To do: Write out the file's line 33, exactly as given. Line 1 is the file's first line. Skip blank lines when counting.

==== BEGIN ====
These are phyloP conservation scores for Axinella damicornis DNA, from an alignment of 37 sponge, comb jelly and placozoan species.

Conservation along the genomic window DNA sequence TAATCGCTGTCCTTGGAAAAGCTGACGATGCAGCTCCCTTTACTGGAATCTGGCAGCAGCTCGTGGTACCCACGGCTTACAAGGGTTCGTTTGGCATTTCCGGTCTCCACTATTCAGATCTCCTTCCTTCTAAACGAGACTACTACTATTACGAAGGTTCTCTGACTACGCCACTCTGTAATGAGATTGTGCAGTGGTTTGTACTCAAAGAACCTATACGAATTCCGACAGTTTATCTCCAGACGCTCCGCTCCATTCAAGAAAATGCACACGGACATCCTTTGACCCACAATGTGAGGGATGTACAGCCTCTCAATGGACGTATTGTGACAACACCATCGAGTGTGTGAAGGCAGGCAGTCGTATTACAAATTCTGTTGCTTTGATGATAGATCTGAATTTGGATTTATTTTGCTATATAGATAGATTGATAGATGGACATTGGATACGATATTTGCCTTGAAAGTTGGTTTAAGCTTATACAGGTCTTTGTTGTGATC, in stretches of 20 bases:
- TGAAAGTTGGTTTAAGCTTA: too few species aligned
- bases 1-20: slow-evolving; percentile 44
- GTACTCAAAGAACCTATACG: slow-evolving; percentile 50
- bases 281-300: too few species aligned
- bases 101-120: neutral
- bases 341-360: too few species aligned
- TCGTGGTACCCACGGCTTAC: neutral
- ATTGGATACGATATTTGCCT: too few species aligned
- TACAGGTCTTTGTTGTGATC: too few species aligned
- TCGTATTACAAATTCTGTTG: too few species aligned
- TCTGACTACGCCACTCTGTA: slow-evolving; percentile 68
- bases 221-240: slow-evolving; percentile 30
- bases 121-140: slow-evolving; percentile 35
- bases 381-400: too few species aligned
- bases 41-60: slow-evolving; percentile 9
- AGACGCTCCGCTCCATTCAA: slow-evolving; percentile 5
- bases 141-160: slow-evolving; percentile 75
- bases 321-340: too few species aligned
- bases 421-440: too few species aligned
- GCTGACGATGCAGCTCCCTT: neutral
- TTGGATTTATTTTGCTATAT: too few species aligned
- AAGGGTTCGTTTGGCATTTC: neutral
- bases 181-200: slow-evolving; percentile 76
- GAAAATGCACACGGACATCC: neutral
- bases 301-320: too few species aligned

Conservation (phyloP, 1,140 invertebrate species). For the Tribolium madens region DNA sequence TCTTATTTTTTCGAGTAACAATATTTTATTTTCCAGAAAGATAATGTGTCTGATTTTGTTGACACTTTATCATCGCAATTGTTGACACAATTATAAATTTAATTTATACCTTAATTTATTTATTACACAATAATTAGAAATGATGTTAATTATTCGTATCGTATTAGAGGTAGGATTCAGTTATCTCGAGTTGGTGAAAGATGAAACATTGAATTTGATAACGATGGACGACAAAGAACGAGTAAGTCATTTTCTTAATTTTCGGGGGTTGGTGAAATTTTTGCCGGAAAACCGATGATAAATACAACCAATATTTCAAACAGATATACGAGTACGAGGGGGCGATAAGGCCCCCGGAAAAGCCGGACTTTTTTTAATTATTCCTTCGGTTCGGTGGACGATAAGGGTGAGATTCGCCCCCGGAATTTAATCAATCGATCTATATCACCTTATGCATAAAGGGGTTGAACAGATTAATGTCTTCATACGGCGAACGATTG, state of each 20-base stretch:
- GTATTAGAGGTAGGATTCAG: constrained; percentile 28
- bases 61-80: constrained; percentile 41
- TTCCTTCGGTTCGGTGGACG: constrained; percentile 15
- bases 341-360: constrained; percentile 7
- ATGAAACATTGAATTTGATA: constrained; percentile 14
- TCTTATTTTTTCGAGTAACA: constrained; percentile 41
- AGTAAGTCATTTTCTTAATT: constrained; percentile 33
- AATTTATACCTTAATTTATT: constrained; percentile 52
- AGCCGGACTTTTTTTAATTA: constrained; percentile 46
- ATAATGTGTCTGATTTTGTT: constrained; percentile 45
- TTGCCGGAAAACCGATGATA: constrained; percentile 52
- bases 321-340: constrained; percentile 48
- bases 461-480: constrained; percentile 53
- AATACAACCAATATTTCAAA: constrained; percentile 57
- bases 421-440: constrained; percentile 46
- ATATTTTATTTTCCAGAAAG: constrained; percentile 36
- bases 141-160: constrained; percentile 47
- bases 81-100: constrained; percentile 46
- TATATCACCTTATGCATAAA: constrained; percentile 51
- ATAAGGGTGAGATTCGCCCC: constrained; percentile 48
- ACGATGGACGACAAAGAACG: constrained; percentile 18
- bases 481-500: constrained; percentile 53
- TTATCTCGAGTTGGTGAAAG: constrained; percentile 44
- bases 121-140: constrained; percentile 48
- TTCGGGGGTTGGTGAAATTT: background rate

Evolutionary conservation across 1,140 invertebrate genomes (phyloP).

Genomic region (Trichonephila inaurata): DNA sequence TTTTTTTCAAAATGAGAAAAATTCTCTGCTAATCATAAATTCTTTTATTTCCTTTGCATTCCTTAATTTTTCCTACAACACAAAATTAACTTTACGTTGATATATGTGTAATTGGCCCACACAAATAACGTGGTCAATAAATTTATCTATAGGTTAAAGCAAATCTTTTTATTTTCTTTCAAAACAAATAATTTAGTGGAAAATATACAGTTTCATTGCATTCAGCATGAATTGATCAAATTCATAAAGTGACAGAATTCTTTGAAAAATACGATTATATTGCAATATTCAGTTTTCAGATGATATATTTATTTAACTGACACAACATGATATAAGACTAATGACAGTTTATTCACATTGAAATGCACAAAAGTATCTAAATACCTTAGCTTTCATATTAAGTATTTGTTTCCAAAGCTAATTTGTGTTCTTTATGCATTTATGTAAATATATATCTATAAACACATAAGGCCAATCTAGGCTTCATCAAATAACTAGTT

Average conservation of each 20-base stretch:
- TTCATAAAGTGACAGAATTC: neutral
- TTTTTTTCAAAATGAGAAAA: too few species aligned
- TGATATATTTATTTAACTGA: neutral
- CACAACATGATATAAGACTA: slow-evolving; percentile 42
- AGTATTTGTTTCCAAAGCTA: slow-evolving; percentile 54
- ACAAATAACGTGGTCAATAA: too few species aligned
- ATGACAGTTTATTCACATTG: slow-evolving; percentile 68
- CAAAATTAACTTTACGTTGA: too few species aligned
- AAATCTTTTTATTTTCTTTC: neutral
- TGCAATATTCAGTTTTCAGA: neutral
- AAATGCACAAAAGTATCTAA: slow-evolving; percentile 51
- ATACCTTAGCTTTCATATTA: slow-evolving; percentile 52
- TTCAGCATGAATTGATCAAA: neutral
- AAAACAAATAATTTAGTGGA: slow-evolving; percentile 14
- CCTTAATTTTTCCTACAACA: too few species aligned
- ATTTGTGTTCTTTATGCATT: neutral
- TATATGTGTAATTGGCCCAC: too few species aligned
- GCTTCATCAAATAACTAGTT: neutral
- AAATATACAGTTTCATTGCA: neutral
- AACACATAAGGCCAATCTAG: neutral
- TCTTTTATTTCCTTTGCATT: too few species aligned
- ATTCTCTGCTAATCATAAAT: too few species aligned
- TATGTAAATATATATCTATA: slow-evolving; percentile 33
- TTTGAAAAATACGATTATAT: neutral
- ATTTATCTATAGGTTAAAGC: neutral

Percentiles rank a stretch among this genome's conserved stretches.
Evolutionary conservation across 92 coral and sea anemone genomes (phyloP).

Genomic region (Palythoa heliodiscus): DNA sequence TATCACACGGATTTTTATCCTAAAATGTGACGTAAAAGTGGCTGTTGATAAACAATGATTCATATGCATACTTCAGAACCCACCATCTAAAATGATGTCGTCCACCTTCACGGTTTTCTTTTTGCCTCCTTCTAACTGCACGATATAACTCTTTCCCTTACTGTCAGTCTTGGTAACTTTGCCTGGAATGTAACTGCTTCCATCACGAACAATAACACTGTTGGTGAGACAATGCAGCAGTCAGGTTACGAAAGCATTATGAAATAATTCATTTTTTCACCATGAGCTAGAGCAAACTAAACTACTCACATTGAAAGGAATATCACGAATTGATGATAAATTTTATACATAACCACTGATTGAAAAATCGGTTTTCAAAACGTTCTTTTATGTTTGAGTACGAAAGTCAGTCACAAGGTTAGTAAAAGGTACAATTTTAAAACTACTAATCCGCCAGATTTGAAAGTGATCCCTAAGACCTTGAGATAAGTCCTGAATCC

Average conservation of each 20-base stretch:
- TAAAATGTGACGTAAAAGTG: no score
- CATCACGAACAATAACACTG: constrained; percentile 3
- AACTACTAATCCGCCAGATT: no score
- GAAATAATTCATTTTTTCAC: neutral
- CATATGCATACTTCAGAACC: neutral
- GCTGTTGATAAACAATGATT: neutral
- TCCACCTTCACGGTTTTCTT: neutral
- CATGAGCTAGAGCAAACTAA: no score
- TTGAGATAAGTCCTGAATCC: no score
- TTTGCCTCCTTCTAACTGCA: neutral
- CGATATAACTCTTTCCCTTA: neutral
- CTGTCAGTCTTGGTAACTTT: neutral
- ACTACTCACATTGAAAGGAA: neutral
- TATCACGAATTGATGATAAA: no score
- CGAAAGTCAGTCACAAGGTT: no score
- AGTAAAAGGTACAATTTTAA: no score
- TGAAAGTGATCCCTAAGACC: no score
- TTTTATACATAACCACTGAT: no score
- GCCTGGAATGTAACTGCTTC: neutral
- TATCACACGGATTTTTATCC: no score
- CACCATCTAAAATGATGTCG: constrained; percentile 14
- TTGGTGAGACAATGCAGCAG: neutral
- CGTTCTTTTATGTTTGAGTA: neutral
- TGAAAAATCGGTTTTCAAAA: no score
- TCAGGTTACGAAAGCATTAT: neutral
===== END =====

- ATGAAACATTGAATTTGATA: constrained; percentile 14